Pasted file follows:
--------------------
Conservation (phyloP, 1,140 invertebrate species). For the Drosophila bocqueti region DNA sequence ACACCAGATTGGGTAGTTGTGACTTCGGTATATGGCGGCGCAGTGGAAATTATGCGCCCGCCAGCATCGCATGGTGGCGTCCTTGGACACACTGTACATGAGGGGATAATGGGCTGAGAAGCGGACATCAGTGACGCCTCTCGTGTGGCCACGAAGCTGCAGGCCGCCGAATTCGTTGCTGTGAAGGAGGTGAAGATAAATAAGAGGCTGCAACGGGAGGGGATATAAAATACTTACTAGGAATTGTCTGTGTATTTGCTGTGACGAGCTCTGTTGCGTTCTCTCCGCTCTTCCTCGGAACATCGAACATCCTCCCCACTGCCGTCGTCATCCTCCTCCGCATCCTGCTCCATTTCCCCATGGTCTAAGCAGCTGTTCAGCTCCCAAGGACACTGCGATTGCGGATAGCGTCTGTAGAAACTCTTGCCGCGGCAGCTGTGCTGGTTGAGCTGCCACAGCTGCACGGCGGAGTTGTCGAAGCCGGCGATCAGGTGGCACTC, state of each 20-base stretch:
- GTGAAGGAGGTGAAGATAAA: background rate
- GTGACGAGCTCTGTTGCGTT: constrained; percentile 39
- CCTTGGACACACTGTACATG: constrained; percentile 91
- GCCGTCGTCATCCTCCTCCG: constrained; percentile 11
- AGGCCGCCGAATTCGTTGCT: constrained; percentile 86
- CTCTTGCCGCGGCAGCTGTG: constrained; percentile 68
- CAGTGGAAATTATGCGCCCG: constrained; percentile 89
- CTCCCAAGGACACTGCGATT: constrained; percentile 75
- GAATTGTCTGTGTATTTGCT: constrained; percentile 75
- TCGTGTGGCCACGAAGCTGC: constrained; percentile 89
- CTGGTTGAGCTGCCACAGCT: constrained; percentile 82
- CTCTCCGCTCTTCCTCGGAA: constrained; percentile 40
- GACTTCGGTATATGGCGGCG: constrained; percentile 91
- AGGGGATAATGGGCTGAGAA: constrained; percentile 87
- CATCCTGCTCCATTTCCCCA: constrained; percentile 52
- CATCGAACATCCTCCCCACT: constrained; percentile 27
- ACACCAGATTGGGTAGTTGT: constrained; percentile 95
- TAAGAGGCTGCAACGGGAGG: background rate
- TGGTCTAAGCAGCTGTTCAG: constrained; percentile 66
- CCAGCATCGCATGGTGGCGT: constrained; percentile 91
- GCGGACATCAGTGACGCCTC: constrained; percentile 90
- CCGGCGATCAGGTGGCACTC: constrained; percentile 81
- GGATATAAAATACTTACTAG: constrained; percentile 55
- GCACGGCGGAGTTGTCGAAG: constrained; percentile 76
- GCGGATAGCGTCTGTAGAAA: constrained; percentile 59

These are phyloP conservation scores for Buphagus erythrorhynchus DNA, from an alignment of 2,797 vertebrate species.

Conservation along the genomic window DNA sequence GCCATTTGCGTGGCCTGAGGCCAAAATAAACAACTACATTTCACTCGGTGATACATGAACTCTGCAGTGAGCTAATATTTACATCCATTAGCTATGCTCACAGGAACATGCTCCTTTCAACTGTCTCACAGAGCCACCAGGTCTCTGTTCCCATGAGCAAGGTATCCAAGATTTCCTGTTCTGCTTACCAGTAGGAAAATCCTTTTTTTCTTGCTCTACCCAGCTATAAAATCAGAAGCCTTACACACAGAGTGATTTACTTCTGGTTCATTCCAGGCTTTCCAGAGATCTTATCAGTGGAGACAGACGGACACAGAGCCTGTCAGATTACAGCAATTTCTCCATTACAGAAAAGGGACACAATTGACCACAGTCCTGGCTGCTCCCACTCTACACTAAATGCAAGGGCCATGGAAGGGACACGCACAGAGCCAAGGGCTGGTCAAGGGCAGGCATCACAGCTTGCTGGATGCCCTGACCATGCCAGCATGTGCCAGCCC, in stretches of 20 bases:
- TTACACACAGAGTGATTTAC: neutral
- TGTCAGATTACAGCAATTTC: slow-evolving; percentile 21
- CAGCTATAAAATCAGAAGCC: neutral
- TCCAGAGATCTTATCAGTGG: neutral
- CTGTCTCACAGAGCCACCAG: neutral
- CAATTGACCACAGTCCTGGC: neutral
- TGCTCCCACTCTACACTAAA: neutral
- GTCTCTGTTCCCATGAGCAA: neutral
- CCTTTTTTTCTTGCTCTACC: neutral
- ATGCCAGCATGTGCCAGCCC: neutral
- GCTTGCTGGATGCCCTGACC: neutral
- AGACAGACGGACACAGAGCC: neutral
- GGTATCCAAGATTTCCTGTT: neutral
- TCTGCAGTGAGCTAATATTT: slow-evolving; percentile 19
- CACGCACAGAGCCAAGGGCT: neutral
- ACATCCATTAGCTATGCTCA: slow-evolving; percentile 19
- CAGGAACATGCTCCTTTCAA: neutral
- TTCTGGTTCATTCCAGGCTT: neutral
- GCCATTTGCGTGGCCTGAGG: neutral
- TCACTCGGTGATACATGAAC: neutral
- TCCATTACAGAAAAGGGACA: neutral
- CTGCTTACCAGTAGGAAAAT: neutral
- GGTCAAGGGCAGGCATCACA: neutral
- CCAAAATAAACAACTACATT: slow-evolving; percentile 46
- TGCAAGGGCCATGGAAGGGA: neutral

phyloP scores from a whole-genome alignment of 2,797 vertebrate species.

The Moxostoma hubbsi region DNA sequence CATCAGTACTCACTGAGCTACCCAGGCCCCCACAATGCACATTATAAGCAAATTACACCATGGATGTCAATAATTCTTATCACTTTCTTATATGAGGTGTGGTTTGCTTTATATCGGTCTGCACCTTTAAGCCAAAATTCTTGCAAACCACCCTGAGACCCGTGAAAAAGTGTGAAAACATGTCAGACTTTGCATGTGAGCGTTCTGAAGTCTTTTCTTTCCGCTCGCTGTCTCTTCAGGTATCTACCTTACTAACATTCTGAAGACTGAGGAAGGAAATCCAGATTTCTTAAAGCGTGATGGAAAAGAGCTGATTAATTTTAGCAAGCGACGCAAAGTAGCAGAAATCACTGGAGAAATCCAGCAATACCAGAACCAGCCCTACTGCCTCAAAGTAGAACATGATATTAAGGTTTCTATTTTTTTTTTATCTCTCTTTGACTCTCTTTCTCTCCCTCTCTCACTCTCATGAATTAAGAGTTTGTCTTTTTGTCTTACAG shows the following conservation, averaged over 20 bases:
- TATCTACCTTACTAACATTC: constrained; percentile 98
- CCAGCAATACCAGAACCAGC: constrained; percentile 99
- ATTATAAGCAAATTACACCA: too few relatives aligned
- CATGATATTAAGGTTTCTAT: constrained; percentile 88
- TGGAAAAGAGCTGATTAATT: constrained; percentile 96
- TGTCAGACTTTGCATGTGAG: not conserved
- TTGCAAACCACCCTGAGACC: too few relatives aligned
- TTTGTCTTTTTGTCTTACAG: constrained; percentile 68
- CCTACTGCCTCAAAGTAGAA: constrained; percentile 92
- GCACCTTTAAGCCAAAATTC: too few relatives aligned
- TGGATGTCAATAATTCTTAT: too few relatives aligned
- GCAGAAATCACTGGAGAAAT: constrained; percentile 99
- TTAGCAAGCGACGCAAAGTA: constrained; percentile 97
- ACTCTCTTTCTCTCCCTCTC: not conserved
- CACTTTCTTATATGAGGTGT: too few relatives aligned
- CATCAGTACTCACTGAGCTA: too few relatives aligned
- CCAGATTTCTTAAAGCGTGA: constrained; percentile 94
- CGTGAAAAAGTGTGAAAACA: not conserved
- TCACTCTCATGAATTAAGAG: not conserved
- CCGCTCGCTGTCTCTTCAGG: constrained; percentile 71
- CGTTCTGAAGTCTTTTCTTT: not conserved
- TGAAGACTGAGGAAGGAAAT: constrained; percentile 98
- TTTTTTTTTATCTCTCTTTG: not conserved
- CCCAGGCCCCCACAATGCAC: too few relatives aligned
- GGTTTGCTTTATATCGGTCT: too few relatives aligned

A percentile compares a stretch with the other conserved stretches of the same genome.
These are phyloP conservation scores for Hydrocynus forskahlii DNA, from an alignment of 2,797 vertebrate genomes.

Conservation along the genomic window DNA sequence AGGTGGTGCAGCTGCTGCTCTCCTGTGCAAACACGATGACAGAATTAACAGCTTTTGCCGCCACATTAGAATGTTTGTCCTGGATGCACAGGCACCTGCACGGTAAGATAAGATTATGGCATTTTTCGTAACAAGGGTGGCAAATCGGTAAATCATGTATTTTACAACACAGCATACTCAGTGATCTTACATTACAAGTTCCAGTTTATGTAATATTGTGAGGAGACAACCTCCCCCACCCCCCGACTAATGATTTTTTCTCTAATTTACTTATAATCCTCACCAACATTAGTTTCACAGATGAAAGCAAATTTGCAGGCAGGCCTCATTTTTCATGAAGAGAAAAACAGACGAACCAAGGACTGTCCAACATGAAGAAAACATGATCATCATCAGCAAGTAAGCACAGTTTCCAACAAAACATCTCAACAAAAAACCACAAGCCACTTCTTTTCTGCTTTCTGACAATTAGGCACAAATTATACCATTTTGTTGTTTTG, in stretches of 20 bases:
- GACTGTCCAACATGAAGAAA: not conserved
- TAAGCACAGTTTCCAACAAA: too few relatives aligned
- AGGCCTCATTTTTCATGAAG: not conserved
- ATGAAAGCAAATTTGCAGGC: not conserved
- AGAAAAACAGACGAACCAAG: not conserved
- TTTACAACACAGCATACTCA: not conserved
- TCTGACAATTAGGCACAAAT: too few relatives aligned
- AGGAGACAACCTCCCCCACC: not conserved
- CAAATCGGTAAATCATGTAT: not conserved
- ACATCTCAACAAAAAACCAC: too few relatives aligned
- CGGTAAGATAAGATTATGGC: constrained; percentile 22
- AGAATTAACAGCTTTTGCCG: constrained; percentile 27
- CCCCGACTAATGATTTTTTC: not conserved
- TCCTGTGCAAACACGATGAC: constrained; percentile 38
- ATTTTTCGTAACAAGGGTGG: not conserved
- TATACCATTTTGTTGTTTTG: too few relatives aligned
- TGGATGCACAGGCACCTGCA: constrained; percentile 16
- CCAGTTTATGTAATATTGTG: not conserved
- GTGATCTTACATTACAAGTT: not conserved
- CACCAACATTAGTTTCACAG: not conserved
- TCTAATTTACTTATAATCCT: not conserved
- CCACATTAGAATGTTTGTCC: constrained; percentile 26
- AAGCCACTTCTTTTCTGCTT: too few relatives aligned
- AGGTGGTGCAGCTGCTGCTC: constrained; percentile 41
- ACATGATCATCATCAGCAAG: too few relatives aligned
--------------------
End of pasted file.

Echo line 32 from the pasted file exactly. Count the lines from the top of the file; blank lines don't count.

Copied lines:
- TCCAGAGATCTTATCAGTGG: neutral